The bodies of tourists who died after a hot air balloon crashed lie on the ground in Luxor February 26, 2013. REUTERS/Stringer
CAIRO, Feb 26 (Reuters) - Eighteen Asian and European tourists died when a hot air balloon crashed early on Tuesday near the ancient Egyptian town of Luxor following a mid-air gas explosion, officials said.
Tourism official Ahmed Aboud said the balloon was at around 1,000 feet (300 metres) above Luxor, famous for its pharaonic temples and tombs of the Valley of the Kings, including Tutankhamen's, when the blast happened.
The pilot survived by jumping from the basket when it was 10-15 metres from the ground, said Aboud, head of an association representing Luxor balloon operators.
The pilot was being treated for burns, Aboud said by telephone. One of the tourists aboard the balloon also survived the accident, which Aboud said was caused by an explosion in the hose between the balloon's burner and its gas canister.
Mohamed Mustafa, a doctor at the hospital where the wounded were being treated, said the dead included tourists from Britain, Japan and Hong Kong. Three more were hurt, he added.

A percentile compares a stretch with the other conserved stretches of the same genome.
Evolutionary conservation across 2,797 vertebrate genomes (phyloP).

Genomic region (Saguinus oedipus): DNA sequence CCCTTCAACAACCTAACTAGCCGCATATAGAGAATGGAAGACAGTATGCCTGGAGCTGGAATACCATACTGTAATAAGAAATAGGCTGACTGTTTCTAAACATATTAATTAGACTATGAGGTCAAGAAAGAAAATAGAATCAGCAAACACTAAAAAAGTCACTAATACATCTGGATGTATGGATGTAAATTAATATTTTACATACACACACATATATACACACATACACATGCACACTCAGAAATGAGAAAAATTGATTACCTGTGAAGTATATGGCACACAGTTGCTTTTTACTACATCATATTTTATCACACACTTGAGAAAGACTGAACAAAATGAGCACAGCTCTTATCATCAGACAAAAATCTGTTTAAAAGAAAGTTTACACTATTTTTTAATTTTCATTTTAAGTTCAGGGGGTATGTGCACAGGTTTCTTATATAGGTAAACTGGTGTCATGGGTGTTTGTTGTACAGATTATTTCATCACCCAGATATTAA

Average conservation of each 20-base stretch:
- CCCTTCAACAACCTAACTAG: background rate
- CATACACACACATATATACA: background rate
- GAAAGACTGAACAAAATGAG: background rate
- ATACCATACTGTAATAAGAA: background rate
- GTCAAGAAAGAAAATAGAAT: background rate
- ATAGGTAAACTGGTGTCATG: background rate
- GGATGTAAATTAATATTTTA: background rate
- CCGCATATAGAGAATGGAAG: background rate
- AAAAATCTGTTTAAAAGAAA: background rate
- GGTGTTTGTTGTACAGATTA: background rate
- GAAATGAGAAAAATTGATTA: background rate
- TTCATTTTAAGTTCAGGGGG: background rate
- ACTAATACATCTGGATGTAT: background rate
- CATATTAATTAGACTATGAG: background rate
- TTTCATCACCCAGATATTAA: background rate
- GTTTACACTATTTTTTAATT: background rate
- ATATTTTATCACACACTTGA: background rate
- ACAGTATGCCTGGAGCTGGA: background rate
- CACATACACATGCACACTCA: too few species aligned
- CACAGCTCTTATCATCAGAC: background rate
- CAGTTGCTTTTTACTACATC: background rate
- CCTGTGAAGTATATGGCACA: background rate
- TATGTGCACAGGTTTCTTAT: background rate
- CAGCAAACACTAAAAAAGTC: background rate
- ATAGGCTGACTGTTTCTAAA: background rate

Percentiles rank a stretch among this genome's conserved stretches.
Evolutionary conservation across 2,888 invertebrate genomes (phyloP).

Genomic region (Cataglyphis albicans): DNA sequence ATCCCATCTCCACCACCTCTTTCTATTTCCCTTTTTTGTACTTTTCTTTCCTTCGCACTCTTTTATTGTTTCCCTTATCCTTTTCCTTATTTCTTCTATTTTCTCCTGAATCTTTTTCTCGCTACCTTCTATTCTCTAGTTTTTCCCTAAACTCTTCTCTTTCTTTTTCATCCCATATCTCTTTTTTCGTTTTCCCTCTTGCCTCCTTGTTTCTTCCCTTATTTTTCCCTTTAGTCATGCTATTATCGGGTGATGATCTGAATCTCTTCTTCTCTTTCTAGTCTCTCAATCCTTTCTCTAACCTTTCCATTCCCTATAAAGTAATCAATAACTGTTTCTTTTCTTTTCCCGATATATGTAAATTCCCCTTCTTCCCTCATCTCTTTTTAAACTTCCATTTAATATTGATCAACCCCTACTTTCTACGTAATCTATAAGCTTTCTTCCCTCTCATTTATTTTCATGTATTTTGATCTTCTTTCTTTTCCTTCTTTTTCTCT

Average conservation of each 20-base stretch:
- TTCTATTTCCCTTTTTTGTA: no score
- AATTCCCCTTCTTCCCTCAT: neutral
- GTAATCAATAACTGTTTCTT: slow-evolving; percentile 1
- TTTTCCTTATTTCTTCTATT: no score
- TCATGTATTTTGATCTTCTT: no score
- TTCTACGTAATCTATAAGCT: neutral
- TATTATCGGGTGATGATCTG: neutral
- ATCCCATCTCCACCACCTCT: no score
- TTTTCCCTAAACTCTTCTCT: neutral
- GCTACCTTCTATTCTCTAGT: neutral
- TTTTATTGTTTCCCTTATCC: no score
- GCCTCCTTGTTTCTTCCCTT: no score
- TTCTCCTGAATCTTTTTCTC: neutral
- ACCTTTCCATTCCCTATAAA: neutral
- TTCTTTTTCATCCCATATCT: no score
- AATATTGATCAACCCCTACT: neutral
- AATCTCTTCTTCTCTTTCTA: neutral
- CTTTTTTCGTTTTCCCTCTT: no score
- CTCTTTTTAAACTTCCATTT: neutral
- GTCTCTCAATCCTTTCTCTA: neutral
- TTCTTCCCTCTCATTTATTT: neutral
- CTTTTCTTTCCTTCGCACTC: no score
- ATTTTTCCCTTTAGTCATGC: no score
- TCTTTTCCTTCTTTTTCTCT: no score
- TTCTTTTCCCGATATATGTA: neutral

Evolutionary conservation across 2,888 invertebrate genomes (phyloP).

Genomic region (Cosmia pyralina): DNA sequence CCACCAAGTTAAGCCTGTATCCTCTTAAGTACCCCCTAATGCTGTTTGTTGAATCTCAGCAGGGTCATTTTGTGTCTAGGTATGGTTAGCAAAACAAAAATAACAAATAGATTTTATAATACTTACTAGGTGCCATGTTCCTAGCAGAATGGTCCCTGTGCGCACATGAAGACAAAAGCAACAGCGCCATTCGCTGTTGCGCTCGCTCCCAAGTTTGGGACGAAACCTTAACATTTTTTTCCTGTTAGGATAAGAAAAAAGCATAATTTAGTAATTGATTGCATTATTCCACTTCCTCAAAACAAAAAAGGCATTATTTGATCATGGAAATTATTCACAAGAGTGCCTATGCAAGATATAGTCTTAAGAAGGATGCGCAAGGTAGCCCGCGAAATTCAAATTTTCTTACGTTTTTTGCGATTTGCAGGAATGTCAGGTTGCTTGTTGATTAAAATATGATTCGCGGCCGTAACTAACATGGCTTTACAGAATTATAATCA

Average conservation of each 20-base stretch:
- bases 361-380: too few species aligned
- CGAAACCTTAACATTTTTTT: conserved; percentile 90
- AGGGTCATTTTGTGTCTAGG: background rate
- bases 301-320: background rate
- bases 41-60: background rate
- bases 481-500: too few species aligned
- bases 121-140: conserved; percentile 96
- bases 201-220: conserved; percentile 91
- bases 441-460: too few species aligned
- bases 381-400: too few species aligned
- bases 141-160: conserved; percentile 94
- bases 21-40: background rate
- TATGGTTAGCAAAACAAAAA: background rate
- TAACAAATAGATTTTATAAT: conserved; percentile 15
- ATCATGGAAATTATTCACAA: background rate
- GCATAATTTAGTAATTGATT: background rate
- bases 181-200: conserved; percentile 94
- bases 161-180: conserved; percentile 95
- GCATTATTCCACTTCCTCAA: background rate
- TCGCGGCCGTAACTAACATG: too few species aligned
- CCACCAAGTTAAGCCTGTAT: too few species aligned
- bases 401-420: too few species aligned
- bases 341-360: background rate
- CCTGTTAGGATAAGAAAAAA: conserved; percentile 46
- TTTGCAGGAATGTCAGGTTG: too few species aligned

Luxor province's governor told Al Jazeera Mubasher Misr that some of the bodies had yet to be identified.
Konny Matthews, assistant manager of Luxor's Al Moudira hotel, said she heard a boom around 7 am (0500 GMT). "It was a huge bang. It was a frightening bang, even though it was several kilometres away from the hotel," she said by phone. "Some of my employees said that their homes were shaking."
The balloon came to ground on the west bank of the Nile river, where many of the major historical sites are located.
U.S. photographer Christopher Michel, who was on board another balloon, told Britain's Sky News television that the balloon was one of eight flying at the time.
"We heard a loud explosion behind us. I looked back and saw lots of smoke. It wasn't immediately clear that it was a balloon," he said.
Hot air ballooning at dawn is a popular draw with tourists, a mainstay of the Egyptian economy, but visitor numbers have fallen sharply since a 2011 uprising that toppled veteran President Hosni Mubarak. Two years of political instability have scared off many foreign tourists.
Tourism accounted for more than a 10th of Egypt's gross domestic product before the revolt. In 2010, around 14.7 million visitors came to Egypt, but this slumped to 9.8 million people the next year. (Reporting by Tom Perry and Alexander Dziadosz; Additional reporting by Michael Holden; Editing by David Stamp and Jon Boyle)